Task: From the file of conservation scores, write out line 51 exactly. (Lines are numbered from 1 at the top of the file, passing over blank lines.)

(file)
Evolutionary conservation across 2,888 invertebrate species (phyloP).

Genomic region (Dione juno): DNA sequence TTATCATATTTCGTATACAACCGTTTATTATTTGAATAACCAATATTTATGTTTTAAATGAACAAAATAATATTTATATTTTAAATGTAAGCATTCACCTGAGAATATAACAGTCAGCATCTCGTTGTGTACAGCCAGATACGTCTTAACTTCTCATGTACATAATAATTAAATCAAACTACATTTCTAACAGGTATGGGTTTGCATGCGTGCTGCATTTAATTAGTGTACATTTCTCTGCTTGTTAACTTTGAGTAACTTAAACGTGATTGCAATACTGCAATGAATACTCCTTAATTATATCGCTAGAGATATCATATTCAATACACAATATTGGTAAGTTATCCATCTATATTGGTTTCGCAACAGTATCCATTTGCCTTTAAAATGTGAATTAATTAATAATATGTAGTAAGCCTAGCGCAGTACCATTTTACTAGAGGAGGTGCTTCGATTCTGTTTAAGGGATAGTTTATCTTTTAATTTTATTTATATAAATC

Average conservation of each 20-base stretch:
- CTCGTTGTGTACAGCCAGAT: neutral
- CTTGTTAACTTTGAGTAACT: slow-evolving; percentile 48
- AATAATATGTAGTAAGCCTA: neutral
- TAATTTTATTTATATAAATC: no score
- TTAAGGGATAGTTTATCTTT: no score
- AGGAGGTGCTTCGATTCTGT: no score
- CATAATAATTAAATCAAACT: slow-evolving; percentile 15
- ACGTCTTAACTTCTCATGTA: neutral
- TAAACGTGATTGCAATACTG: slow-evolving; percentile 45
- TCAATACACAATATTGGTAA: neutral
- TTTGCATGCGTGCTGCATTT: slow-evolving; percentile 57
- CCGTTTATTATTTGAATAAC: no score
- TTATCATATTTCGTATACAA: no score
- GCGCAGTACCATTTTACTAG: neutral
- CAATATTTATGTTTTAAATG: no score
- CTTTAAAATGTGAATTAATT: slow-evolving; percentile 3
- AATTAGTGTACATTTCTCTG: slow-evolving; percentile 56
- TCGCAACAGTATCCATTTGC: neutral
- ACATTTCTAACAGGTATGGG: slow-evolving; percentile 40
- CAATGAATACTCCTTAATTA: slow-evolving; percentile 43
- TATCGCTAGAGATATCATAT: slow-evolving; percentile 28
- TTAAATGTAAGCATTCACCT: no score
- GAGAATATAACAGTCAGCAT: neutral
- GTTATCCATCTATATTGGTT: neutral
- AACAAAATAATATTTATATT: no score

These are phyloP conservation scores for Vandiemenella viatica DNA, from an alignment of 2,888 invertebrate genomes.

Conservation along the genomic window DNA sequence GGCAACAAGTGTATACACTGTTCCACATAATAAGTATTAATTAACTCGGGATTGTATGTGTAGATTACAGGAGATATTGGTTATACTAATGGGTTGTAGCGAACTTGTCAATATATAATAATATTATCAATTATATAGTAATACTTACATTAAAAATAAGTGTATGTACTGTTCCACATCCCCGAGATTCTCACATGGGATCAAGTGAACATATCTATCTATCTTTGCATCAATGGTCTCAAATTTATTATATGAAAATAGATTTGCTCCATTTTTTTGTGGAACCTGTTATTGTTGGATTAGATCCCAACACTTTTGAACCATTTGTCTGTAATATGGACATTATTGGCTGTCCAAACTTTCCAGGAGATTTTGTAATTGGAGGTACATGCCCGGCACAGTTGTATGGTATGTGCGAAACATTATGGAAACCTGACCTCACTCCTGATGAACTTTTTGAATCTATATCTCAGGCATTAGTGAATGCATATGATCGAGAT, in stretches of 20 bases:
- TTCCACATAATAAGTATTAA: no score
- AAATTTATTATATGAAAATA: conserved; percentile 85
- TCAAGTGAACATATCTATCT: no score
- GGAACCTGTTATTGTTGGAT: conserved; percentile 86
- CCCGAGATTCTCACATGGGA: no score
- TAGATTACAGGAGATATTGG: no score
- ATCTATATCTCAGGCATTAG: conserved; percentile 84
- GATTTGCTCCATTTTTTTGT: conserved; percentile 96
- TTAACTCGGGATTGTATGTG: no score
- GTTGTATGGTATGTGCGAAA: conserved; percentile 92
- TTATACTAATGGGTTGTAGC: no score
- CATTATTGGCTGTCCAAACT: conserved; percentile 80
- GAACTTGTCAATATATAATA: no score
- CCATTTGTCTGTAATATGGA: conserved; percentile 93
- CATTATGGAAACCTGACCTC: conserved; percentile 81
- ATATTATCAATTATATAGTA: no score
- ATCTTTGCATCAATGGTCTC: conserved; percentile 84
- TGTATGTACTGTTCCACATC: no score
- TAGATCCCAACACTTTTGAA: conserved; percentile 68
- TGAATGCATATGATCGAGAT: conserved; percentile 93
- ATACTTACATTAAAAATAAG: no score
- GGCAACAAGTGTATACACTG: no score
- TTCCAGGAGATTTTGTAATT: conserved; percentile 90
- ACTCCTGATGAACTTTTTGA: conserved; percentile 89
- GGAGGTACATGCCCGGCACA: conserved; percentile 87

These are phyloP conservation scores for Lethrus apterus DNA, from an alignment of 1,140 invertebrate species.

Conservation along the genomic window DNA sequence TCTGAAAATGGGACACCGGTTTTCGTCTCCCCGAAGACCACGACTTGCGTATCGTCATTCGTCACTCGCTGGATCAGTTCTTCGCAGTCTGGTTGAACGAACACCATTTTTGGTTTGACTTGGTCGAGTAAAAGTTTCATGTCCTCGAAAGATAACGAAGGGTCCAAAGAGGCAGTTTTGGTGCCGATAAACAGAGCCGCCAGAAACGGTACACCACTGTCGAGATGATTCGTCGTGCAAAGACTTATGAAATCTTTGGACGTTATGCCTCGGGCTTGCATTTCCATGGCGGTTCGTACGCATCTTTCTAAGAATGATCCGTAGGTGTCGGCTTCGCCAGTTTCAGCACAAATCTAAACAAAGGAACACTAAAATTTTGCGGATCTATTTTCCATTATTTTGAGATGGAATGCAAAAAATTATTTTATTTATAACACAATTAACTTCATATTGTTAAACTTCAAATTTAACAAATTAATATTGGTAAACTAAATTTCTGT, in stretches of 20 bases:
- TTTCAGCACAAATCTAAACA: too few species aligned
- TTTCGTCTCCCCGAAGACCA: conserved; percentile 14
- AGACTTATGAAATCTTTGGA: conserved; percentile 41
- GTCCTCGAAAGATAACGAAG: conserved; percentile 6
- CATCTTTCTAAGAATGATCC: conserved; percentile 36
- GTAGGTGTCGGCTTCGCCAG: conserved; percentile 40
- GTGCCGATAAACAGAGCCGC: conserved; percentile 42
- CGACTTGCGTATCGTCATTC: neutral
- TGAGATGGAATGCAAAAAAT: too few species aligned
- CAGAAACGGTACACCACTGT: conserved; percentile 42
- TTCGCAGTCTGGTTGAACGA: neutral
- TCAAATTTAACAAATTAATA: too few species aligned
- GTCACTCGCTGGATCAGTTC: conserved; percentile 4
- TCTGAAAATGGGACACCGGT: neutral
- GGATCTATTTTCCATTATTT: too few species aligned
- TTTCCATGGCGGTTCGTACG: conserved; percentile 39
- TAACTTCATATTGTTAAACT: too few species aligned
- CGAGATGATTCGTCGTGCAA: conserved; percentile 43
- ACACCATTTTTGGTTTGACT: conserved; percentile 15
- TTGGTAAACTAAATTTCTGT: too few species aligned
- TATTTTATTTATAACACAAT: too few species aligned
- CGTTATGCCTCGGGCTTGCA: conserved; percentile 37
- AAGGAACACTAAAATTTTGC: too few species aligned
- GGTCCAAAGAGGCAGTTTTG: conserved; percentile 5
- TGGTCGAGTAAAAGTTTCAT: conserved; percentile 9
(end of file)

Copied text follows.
- ATACTTACATTAAAAATAAG: no score